“As everyone knows, when fighting a zombie, you grab a shovel and aim for its head. The same with wild parsnip, except you aim for its feet.” – Paul Hetzler
There is no lack of invasive species in New York – but some do raise more of a concern than others. One such is the wild parsnip. Commonly spotted along roadsides with its bright yellow flowers, it can cause a problem on low maintenance areas on school grounds.
According to the New York Invasive Species Information Clearinghouse, wild parsnip produces furanocoumarin, “a compound in its leaves, stems, flowers, and fruits, that causes intense, localized burning, rash, severe blistering, and discoloration on contact with the skin on sunny days”. Avoid the sap and avoid the chemical burns.
In order to avoid those burns, the NYS DEC recommends:
- Do not touch any parts of the plant with bare skin.
- Wear gloves, long-sleeved shirts, pants, boots and eye protection if working near wild parsnip to prevent skin contact with the sap. Synthetic, water-resistant materials are recommended.
- If contact with sap occurs, wash the affected area thoroughly with soap and water, and keep it covered for at least 48 hours to prevent a reaction.
- If a reaction occurs, keep the affected area out of sunlight to prevent further burning or discoloration, and see a physician.
Digging out the root, cutting the root an inch or two below the soil, mowing, and herbicides can all be effective in managing wild parsnip. It is unlikely, however, that an emergency exemption for herbicide use would be approved before seed drop. Mechanical methods will have more long-term benefits.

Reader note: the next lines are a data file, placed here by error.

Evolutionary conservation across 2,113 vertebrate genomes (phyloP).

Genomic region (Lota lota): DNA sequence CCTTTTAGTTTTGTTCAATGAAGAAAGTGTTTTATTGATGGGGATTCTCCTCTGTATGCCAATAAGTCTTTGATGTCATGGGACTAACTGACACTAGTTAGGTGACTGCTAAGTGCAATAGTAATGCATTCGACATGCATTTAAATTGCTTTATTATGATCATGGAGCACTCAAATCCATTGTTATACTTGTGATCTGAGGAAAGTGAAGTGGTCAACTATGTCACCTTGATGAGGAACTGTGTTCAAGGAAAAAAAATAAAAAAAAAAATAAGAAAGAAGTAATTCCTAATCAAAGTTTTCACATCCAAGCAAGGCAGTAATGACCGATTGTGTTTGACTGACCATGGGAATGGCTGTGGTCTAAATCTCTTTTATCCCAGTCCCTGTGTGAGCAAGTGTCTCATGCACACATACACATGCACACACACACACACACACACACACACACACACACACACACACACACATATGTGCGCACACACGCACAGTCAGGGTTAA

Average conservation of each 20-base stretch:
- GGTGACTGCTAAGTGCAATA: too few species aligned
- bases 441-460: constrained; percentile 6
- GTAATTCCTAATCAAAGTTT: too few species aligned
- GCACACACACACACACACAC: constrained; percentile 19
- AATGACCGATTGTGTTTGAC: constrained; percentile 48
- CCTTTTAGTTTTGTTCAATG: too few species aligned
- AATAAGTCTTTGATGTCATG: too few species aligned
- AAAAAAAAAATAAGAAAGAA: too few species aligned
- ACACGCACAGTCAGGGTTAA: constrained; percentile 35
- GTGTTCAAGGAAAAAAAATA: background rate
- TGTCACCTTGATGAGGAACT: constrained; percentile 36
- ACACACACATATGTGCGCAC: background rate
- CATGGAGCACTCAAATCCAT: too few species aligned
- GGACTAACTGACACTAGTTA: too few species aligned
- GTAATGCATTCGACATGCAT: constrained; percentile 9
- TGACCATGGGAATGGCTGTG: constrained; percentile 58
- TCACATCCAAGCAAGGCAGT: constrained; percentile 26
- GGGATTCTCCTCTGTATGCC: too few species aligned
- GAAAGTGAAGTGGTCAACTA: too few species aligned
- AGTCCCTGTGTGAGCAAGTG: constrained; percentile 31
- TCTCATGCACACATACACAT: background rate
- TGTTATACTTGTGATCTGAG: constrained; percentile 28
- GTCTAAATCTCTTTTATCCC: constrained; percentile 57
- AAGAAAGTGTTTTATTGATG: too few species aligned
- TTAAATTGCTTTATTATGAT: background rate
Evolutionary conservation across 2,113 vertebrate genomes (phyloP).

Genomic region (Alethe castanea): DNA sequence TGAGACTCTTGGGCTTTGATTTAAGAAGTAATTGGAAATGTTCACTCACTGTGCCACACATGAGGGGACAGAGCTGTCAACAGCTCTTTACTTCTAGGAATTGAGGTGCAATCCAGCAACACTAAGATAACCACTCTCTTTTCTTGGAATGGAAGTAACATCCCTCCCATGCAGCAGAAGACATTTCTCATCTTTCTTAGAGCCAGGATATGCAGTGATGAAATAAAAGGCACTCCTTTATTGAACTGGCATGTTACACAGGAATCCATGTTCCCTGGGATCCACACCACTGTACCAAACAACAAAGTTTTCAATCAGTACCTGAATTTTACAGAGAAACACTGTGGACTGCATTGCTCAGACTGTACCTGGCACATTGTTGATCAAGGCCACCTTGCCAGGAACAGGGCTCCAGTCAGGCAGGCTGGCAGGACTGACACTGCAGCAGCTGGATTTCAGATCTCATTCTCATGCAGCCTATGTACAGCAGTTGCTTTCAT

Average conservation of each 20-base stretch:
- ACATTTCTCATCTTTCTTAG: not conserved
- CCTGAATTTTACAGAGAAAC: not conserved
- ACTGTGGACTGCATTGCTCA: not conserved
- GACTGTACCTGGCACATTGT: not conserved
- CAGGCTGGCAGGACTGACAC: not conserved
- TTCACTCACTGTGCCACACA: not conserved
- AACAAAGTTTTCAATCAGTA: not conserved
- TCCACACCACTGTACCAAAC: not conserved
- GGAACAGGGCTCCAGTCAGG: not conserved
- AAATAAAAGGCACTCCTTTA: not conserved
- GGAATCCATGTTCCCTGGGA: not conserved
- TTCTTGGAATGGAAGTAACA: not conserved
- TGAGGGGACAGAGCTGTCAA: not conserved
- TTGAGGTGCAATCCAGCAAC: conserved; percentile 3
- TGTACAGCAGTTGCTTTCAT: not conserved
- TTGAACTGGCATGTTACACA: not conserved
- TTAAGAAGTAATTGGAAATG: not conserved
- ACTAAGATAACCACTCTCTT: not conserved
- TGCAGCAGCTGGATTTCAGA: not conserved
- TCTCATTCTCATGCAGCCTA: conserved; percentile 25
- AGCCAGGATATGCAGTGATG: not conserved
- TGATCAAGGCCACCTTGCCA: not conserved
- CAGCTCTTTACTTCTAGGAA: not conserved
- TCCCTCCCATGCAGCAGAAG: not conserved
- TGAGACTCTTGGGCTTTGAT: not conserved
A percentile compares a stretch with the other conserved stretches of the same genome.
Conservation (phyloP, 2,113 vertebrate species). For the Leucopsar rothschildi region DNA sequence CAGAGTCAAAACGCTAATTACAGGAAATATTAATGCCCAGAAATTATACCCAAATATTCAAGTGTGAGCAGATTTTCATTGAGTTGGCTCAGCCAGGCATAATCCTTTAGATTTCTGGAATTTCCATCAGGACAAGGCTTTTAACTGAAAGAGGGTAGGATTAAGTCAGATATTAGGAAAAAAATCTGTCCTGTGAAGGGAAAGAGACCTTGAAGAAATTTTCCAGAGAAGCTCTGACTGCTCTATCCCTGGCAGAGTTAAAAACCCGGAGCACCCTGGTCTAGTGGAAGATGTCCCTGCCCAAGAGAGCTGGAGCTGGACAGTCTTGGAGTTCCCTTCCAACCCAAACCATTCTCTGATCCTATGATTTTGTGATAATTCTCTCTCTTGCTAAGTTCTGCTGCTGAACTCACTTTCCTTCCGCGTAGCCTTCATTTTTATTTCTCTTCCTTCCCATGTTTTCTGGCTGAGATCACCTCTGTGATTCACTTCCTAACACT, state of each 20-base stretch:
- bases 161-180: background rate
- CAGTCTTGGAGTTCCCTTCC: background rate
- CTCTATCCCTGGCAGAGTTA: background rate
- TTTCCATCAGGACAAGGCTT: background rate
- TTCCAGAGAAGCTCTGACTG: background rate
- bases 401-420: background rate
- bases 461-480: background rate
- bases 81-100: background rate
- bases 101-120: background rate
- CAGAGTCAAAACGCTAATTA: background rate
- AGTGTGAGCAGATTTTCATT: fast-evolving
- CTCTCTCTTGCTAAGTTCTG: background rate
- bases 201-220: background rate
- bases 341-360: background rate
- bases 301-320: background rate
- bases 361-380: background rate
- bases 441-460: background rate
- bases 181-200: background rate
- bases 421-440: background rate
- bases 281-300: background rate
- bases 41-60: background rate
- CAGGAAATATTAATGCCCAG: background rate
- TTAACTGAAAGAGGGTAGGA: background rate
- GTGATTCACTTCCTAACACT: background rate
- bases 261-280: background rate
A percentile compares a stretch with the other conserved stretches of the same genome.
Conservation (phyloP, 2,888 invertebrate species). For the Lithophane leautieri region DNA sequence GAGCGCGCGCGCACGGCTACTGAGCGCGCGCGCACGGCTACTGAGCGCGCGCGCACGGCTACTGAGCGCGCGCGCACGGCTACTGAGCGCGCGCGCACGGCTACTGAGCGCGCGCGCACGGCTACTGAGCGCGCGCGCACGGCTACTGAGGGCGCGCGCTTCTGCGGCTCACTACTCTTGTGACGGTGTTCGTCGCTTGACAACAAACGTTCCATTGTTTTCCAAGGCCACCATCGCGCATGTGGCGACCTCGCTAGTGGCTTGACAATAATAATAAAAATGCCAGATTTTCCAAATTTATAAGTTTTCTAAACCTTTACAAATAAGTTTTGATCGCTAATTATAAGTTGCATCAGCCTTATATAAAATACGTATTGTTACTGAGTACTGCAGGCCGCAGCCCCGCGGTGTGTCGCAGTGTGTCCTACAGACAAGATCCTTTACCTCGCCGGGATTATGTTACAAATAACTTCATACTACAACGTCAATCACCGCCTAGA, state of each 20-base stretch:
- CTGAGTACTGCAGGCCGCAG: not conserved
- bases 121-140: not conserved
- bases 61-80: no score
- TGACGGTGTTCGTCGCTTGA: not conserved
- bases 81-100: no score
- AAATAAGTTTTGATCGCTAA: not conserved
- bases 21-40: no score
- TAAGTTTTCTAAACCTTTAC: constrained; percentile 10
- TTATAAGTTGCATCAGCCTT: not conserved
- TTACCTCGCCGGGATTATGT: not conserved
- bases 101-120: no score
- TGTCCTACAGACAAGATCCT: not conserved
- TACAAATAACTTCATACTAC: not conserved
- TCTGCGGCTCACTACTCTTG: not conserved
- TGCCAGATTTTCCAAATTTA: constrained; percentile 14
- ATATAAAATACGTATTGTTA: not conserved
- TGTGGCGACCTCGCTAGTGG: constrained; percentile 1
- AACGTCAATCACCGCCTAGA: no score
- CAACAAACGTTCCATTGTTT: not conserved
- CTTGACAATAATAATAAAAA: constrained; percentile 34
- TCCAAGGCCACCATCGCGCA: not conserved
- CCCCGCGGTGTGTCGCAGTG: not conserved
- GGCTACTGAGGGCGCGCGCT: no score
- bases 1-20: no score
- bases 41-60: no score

And wild parsnip is going to seed, so make sure you don’t ensure a new crop next year by spreading seeds around! Before conducting any management, carefully cut the seed heads off with clippers and put them in a plastic bag. The bag can then be left in the sun to rot the seeds before disposal. And don’t forget to wear protective clothing to prevent any sap from reaching exposed skin or eyes.
If you want to learn more about wild parsnip and its management, our favorite guest blogger Paul Hetzler covered it well and humorously in his blog, Vengeful Veggies.
For more pictures of wild parsnip, visit the Turfgrass and Landscape Weed ID website. For information on other invasive species, visit the New York State IPM Program’s Invasive Species page.
And, just in case we didn’t quite get the message across – wear protective clothing and eye wear to prevent sap from causing severe burns.